In the following paragraphs I will be referring to maps found in, "Hammond's Handy Volume Atlas of the World (Canadian Edition)", published expressly for the Grolier Society Ltd., Toronto, in 1950. The same maps may be found in the Americana Encyclopedia.
Map 81, Arabia
But a much longer wadi, unnamed, lies a bit to the north. This longer wadi crosses the Jaddat 'Ar'ar region of the Syrian Desert. It connects with the Euphrates not far from where the Euphrates and the Tigris draw near to each other. It appears to be a more important drainage system than the Wadi 'A'rar.
Map 78, Iran and Iraq
Turning back to Map 81, we note that there is a lengthy, narrow gap in the desert marking, which gap extends from near Jubba (a place about 60 miles N.W. of Ha'il), almost all the way to Jauf. I do not know what causes the break in the, desert marking on the map, but it seems probable it would be a slight depression, insufficiently defined to be marked as a "wadi" but, being lower than the surrounding desert, there would in such a place be a tendency for a slight amount of water to be present in the soil making it less arid than the neighboring land on each side. Confessedly, I am hazarding a pure guess at this point, but if I should be right, then westerly there is a slight depression running almost from Halil northwesterly to Jauf, which could be the beginnings of an ancient drainage system. Any water flowing from such a drainage system, and coming to Jauf, would thereupon have to drain away either northerly into Wadi Ubaiyi or north-easterly into the Wadi 'Ar'ar system. Such a drainage path could very well represent all that remains of the River Pison.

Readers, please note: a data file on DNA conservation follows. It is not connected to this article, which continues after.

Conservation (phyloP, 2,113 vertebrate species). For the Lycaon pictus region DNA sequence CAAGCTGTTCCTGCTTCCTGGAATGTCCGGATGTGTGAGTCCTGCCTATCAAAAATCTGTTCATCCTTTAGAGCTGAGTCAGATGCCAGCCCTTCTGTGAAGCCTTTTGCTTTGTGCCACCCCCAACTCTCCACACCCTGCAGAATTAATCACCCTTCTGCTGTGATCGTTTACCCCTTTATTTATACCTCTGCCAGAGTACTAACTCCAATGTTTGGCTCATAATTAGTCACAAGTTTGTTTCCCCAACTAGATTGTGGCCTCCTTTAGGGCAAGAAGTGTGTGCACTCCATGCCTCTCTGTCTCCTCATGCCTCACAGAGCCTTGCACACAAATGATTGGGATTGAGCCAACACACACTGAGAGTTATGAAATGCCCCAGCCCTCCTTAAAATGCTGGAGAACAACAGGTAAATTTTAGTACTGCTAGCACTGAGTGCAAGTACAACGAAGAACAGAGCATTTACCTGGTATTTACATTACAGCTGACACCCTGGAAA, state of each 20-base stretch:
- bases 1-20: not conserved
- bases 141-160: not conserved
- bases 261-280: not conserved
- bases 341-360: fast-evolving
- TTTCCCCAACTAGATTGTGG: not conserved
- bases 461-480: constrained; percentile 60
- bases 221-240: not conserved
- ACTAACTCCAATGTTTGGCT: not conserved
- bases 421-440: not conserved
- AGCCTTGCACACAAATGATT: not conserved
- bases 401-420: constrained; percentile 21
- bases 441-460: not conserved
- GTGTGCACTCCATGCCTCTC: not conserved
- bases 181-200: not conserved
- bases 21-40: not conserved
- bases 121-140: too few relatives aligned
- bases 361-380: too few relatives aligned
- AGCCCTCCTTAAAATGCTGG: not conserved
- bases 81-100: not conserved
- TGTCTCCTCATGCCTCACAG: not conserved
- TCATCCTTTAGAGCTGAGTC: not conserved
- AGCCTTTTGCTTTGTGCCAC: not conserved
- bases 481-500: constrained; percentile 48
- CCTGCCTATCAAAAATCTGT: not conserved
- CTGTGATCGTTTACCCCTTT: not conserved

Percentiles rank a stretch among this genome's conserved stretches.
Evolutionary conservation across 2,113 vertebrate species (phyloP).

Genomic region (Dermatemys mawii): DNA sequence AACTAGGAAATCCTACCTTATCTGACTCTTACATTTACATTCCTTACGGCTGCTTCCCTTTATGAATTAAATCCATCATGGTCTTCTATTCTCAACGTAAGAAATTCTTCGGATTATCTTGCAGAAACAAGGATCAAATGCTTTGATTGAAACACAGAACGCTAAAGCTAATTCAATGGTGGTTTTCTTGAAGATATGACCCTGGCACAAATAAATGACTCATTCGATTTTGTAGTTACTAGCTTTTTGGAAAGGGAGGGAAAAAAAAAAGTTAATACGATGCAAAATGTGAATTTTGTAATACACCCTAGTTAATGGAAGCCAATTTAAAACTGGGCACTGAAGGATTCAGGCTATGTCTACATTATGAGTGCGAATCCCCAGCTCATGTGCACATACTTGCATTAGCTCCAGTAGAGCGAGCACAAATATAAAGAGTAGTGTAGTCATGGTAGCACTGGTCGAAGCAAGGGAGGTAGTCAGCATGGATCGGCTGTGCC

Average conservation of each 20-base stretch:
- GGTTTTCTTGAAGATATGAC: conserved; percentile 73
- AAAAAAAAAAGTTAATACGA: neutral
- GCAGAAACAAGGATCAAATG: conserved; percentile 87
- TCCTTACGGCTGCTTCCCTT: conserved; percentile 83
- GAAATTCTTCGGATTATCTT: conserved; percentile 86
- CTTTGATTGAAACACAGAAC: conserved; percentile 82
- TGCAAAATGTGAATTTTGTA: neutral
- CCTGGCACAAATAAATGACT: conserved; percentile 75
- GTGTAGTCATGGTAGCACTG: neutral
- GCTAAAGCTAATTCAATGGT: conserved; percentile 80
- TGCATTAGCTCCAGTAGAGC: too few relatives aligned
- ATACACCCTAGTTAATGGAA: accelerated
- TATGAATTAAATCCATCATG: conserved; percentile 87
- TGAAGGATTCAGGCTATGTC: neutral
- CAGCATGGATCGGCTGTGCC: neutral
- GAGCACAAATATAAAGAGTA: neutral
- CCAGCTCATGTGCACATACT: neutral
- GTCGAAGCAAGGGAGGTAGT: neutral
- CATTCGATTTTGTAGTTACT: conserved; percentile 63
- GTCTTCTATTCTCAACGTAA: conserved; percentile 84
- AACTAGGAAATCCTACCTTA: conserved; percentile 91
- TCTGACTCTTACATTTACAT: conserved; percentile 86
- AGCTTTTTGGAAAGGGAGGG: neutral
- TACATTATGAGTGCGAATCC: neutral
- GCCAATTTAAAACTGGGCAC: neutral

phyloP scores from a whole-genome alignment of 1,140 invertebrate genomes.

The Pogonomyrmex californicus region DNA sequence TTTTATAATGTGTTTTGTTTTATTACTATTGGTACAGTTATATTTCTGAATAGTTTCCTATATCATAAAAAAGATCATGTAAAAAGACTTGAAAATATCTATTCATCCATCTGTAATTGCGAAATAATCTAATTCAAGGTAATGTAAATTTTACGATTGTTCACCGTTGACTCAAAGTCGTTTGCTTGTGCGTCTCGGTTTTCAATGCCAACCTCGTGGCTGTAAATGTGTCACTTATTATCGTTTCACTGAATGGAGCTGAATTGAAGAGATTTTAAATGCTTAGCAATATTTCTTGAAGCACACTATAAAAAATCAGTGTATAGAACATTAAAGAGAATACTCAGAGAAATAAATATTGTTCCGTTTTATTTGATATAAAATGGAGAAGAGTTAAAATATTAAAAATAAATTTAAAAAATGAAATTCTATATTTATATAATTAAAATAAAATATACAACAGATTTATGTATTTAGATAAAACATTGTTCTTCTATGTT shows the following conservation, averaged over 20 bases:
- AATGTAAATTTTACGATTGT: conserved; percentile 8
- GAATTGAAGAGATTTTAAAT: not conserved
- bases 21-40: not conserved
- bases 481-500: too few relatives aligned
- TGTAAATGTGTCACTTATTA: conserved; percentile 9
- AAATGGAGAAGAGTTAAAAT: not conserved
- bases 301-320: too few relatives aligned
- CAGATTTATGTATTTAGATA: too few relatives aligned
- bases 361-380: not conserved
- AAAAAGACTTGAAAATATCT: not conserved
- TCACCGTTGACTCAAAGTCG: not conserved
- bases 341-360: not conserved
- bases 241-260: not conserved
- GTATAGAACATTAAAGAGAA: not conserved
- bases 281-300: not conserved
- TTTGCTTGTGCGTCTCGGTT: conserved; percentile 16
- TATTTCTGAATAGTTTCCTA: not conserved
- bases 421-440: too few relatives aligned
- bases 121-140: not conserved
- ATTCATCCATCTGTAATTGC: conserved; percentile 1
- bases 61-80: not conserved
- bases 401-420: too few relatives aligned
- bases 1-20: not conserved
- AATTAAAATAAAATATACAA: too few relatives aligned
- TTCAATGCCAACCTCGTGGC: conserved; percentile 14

As stated before, only on-the-spot examination can settle these suggestions, an examination which could view the lay of the land and determine where water would flow.